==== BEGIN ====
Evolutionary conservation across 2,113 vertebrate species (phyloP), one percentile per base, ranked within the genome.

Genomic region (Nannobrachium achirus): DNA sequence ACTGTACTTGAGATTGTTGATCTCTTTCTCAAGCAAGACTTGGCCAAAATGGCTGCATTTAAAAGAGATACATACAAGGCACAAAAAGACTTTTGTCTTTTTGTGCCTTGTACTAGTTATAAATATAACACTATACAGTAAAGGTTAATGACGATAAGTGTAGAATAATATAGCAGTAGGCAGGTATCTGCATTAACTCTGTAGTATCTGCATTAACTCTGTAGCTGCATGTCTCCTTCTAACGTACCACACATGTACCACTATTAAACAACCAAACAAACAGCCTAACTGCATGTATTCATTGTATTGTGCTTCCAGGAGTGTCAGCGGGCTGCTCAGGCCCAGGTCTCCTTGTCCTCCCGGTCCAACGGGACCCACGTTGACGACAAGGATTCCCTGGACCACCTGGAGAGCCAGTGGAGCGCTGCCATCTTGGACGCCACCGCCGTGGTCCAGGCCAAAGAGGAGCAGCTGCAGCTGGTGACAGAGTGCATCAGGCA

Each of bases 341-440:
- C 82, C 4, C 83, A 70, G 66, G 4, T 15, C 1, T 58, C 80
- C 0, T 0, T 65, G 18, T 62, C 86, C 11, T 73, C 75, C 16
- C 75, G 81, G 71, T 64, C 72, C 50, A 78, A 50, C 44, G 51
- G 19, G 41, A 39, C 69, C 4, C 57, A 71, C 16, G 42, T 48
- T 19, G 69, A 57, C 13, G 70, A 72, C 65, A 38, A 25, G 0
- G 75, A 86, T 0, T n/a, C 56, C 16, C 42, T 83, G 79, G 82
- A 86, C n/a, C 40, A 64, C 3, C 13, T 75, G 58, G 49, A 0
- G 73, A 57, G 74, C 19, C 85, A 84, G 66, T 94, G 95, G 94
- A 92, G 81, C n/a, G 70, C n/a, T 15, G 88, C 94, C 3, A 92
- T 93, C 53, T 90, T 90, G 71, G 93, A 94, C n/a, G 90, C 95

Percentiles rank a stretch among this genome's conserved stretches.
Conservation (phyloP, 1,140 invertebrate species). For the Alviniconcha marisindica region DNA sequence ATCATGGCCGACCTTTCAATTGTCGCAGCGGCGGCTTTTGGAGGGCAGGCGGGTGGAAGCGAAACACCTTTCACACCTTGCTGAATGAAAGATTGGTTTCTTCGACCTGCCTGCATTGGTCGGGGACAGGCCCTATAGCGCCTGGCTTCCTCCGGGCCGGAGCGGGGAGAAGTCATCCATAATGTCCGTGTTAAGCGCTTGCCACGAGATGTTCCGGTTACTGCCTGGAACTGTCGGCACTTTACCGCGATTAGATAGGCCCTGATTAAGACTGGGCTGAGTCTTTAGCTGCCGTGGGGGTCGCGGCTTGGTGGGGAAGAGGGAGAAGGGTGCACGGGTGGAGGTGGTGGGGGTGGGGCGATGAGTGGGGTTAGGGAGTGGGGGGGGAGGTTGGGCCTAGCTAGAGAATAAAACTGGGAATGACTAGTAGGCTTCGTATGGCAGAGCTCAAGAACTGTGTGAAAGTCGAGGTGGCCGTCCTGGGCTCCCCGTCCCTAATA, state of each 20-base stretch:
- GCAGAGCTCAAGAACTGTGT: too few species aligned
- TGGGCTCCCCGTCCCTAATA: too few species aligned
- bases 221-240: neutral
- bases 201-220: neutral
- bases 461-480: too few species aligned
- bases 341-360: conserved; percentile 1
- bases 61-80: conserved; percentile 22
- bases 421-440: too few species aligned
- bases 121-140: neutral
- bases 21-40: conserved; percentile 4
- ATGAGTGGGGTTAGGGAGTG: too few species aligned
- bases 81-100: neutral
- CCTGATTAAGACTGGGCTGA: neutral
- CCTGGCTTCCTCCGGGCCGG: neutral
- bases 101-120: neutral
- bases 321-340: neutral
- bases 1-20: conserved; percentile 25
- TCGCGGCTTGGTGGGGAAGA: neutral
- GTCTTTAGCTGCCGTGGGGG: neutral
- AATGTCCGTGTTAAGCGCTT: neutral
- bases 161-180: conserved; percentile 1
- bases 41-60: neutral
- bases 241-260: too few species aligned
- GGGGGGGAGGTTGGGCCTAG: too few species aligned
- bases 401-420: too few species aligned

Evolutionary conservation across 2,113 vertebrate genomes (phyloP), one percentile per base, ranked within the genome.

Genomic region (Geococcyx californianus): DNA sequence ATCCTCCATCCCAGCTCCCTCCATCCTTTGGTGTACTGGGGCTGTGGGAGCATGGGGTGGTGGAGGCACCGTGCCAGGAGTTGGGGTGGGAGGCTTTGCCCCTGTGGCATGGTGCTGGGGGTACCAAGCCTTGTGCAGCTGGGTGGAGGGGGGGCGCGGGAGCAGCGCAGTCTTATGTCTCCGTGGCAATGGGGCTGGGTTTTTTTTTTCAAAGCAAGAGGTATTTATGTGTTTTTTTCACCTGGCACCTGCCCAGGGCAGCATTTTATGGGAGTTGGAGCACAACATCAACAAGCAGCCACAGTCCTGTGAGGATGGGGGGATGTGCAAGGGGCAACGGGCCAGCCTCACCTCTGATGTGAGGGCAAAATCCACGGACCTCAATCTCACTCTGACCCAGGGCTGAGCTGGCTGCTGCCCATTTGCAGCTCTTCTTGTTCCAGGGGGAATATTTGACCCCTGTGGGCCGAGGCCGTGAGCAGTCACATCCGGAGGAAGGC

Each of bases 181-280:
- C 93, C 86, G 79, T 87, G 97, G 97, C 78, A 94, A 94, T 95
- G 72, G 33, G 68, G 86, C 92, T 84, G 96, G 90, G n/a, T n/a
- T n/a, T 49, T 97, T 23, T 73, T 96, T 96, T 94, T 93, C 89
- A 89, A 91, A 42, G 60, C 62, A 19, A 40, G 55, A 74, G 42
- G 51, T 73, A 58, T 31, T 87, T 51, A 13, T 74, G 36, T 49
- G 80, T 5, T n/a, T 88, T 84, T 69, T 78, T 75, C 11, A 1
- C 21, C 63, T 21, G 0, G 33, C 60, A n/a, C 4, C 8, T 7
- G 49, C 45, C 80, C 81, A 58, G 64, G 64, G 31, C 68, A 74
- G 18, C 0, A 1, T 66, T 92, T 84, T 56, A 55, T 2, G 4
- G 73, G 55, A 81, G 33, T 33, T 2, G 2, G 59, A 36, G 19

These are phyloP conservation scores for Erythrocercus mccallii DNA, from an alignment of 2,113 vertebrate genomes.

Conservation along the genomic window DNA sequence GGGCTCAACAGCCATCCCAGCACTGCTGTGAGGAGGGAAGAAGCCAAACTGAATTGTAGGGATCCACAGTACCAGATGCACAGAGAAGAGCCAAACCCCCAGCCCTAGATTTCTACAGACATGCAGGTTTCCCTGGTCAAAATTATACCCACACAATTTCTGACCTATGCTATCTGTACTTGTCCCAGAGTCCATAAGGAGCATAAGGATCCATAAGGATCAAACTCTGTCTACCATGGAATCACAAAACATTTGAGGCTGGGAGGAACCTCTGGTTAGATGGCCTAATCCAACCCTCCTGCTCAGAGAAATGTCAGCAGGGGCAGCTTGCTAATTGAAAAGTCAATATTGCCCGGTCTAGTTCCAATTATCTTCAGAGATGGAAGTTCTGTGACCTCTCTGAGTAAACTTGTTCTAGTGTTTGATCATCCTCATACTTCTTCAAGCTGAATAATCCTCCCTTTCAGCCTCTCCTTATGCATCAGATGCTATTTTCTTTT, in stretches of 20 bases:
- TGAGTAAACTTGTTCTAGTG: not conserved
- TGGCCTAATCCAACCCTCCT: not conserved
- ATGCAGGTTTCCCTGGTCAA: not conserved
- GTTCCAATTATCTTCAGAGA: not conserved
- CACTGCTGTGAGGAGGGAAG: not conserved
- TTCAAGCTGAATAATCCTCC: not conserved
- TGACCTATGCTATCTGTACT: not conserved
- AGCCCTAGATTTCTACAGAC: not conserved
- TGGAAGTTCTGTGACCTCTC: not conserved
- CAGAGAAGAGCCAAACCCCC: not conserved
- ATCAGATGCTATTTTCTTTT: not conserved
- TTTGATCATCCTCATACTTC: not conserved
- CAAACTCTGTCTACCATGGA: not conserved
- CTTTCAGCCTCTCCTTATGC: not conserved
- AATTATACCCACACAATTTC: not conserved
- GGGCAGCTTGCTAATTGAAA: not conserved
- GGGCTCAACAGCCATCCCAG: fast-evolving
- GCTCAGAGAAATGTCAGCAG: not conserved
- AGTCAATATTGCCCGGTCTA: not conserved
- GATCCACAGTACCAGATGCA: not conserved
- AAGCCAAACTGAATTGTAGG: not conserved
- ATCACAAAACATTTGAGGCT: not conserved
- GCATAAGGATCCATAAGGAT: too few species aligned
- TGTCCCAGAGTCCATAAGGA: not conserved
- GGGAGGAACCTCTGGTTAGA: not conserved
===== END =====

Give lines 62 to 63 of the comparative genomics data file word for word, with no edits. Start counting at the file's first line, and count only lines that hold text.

- TGACCTATGCTATCTGTACT: not conserved
- AGCCCTAGATTTCTACAGAC: not conserved